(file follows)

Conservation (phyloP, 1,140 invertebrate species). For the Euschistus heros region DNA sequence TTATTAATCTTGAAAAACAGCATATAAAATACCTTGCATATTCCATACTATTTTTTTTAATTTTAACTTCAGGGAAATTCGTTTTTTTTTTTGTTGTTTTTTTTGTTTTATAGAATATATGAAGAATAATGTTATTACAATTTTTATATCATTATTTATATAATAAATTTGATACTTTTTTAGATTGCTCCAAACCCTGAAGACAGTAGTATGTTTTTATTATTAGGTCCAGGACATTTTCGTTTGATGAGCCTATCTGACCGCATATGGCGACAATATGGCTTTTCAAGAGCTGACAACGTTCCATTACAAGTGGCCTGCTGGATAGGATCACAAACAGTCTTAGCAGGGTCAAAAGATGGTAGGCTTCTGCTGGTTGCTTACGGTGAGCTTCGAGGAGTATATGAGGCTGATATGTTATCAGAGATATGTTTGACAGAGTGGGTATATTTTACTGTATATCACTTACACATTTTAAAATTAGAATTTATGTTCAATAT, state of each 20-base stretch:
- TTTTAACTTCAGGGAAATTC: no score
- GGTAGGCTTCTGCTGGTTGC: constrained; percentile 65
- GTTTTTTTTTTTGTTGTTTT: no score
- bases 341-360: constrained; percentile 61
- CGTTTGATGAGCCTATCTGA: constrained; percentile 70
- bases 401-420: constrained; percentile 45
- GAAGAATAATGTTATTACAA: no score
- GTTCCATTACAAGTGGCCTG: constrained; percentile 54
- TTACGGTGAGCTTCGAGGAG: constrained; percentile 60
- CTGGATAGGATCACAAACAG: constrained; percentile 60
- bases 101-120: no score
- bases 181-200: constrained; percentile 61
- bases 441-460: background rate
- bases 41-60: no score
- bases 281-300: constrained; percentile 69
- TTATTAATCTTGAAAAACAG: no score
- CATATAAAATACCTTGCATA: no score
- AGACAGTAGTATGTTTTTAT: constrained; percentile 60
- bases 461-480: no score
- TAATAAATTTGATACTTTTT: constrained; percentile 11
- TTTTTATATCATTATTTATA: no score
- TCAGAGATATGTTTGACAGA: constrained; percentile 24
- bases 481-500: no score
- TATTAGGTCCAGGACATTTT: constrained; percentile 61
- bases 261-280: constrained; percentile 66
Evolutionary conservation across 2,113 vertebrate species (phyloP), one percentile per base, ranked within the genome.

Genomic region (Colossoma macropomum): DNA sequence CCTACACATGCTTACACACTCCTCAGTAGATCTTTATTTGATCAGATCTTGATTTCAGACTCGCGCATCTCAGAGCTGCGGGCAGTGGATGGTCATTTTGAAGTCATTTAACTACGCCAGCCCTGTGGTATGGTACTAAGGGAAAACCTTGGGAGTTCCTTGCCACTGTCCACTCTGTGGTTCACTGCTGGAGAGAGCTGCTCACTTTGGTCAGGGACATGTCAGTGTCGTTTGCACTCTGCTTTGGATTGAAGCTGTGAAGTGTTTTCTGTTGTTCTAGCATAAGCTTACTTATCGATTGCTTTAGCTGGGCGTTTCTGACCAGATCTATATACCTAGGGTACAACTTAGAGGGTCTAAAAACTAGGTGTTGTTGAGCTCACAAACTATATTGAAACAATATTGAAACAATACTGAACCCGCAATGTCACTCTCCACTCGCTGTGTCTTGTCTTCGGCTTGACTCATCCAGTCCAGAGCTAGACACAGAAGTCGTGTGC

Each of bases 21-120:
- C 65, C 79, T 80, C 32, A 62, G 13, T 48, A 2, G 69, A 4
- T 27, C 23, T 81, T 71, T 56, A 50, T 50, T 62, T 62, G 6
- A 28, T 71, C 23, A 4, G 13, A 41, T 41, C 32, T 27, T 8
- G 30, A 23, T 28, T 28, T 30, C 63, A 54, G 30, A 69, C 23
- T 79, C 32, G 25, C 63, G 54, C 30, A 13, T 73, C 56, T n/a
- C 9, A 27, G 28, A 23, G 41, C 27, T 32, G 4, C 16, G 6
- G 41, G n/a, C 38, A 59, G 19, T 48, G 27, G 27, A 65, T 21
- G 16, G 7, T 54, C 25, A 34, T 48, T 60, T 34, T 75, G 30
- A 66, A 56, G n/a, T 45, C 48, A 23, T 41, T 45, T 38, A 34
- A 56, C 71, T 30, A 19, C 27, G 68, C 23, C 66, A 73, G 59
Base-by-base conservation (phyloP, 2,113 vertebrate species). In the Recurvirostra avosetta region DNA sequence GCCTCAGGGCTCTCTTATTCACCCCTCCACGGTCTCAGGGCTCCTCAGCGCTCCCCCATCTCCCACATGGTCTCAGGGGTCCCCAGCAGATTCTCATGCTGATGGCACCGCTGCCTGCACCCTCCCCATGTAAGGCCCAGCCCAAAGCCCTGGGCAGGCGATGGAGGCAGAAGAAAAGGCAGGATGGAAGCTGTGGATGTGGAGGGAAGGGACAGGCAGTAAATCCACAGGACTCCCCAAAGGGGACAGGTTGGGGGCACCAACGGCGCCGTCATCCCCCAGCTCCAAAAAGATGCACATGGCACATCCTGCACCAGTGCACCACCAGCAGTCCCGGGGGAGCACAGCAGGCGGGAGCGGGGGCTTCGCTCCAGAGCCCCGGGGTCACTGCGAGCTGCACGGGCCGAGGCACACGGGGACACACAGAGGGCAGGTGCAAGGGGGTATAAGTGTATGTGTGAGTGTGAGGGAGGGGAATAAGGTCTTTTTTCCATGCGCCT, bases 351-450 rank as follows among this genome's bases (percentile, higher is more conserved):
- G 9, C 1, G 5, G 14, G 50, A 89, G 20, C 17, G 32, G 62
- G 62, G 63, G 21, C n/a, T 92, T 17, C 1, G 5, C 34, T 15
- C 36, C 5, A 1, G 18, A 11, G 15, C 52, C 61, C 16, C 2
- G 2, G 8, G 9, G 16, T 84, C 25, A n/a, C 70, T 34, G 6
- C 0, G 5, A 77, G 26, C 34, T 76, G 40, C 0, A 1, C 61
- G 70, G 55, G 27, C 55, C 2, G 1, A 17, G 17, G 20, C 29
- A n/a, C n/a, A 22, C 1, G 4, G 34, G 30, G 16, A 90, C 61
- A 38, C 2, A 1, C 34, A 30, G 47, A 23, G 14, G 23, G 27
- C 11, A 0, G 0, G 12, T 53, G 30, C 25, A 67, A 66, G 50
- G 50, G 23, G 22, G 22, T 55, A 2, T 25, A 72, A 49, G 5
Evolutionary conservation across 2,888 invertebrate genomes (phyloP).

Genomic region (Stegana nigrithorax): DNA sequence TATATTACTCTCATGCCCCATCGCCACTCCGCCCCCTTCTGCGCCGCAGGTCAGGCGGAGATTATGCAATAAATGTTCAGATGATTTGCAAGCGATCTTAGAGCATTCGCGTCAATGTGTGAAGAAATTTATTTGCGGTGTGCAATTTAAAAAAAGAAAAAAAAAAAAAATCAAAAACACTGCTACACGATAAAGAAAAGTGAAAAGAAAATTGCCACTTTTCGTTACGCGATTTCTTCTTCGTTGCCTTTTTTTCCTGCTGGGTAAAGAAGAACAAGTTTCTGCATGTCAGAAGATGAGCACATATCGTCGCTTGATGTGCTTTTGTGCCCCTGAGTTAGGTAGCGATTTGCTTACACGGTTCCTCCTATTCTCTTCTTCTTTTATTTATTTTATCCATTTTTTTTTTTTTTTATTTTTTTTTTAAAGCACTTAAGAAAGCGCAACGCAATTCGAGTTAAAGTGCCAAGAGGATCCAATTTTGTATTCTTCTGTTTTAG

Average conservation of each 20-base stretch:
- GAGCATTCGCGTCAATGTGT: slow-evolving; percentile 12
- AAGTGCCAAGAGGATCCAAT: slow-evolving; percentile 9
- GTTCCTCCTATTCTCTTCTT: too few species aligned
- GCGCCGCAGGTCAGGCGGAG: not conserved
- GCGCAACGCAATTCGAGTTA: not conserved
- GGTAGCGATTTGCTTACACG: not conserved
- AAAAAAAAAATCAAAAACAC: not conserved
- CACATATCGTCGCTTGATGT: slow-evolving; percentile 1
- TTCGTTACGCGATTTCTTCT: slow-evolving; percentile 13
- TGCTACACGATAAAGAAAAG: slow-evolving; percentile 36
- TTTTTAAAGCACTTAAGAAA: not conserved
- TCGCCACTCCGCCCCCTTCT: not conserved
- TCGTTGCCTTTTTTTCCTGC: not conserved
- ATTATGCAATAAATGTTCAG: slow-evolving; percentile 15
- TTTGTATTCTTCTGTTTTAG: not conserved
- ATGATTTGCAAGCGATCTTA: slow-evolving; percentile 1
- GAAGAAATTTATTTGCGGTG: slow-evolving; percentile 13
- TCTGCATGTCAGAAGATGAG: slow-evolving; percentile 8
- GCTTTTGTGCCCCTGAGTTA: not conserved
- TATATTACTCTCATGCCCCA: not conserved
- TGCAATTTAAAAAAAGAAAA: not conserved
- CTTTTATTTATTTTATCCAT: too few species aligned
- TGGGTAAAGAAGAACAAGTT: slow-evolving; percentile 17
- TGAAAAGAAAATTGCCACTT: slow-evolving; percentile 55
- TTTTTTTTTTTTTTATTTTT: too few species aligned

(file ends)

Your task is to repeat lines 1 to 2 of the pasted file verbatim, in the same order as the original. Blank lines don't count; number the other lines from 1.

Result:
Conservation (phyloP, 1,140 invertebrate species). For the Euschistus heros region DNA sequence TTATTAATCTTGAAAAACAGCATATAAAATACCTTGCATATTCCATACTATTTTTTTTAATTTTAACTTCAGGGAAATTCGTTTTTTTTTTTGTTGTTTTTTTTGTTTTATAGAATATATGAAGAATAATGTTATTACAATTTTTATATCATTATTTATATAATAAATTTGATACTTTTTTAGATTGCTCCAAACCCTGAAGACAGTAGTATGTTTTTATTATTAGGTCCAGGACATTTTCGTTTGATGAGCCTATCTGACCGCATATGGCGACAATATGGCTTTTCAAGAGCTGACAACGTTCCATTACAAGTGGCCTGCTGGATAGGATCACAAACAGTCTTAGCAGGGTCAAAAGATGGTAGGCTTCTGCTGGTTGCTTACGGTGAGCTTCGAGGAGTATATGAGGCTGATATGTTATCAGAGATATGTTTGACAGAGTGGGTATATTTTACTGTATATCACTTACACATTTTAAAATTAGAATTTATGTTCAATAT, state of each 20-base stretch:
- TTTTAACTTCAGGGAAATTC: no score